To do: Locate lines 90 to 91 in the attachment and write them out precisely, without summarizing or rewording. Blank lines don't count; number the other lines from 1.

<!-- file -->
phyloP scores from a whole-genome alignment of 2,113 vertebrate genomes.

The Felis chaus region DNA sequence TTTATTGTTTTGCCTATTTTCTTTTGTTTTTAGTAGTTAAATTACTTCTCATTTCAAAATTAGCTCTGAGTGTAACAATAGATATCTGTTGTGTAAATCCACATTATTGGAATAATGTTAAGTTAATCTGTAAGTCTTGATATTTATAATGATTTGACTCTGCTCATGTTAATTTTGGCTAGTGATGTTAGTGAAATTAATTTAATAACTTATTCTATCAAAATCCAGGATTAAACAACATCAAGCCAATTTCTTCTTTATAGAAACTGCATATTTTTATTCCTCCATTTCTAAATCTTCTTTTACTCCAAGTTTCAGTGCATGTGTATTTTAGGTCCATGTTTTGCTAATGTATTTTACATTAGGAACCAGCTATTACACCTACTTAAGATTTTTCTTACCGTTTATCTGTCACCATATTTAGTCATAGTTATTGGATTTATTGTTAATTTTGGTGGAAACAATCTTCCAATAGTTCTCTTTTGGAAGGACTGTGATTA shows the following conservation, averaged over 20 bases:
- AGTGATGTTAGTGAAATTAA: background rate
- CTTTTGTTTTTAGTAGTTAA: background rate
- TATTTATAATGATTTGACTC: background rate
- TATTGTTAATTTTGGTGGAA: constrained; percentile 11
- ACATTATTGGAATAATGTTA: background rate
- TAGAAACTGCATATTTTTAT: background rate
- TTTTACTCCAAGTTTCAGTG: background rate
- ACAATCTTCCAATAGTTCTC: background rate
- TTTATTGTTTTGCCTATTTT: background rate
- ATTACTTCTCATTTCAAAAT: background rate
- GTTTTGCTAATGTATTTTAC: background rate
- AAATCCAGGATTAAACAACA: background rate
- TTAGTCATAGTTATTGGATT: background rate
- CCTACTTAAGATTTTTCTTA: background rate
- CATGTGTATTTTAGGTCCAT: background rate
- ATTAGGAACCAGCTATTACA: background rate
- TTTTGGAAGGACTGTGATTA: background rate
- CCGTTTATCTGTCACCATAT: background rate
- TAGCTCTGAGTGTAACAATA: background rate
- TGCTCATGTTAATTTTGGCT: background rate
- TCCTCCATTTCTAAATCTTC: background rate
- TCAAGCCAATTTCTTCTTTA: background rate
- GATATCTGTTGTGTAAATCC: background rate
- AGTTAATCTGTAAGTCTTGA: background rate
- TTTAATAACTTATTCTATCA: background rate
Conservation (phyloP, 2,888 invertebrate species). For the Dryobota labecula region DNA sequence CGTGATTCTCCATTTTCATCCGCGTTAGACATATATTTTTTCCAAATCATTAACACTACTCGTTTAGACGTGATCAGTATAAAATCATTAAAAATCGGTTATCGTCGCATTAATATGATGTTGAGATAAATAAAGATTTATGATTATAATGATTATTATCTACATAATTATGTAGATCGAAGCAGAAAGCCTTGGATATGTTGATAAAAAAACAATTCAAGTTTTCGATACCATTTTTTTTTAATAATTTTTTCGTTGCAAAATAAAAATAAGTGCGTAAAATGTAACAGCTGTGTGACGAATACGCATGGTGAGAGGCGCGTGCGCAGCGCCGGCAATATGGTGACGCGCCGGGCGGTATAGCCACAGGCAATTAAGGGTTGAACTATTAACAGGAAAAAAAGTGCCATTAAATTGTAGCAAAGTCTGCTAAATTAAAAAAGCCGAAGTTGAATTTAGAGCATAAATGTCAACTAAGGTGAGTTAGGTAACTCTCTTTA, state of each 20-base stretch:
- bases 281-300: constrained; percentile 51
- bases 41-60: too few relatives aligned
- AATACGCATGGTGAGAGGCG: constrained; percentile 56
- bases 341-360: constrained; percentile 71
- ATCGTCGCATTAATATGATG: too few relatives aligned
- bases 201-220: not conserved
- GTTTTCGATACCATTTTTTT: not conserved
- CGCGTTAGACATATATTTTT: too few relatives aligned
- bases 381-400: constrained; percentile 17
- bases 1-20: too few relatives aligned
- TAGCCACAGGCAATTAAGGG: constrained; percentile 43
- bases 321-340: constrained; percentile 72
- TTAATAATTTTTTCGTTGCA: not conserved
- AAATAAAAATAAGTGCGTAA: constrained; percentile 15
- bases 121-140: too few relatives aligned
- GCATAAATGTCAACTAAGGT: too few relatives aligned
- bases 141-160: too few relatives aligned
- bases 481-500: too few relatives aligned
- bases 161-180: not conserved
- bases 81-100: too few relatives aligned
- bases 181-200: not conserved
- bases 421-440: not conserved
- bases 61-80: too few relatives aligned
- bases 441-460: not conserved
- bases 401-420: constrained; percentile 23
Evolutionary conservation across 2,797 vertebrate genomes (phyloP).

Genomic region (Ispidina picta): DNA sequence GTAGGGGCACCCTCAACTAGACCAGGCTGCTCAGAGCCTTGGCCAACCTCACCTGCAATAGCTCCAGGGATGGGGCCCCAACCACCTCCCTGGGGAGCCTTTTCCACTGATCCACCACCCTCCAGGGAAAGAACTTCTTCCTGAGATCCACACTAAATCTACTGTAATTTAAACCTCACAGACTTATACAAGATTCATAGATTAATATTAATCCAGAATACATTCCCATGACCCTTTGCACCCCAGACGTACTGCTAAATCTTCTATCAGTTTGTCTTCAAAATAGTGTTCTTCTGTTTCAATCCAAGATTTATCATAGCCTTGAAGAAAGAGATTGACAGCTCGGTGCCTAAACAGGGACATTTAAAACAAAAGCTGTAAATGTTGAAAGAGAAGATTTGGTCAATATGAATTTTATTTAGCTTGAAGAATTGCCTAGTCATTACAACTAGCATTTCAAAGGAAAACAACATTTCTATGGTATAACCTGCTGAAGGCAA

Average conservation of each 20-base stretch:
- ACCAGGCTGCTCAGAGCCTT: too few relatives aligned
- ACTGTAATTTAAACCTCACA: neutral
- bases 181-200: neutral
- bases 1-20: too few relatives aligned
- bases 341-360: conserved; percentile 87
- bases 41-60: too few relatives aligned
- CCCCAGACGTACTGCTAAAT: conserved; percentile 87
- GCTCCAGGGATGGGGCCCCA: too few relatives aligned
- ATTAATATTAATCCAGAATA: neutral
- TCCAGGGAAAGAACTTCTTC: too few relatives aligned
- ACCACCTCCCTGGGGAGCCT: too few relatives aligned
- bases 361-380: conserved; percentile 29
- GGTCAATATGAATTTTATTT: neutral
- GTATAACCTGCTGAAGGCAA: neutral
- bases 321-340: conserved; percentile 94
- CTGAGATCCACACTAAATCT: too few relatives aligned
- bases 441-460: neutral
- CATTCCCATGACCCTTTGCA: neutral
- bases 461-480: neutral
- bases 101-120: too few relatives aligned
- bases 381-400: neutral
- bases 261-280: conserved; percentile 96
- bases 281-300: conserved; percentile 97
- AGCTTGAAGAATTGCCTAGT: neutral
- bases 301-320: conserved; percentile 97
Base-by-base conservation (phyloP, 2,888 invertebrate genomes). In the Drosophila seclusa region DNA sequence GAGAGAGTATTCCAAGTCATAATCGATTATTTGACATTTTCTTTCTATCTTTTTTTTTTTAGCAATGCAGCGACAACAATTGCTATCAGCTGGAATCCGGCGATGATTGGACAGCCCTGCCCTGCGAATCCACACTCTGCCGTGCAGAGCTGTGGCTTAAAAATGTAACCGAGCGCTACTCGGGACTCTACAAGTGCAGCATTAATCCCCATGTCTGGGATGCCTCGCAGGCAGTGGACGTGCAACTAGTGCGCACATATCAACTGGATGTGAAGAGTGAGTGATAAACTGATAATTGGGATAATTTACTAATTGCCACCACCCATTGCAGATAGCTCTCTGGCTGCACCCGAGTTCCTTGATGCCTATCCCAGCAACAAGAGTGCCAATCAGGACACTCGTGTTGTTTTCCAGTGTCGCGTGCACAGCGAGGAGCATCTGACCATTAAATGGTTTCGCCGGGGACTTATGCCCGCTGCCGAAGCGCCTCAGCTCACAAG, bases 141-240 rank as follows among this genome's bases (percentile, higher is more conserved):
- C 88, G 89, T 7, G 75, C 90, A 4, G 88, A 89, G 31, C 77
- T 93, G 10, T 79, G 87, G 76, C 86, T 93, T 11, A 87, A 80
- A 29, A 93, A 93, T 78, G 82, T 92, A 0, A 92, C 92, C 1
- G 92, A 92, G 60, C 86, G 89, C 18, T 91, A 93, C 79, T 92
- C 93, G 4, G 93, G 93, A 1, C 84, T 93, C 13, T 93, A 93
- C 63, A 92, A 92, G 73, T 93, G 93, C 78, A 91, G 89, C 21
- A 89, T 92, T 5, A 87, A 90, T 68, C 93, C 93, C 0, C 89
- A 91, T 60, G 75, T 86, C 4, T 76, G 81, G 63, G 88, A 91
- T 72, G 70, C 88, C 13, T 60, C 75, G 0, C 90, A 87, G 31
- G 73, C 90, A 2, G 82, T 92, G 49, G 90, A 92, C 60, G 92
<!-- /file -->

- A 91, T 60, G 75, T 86, C 4, T 76, G 81, G 63, G 88, A 91
- T 72, G 70, C 88, C 13, T 60, C 75, G 0, C 90, A 87, G 31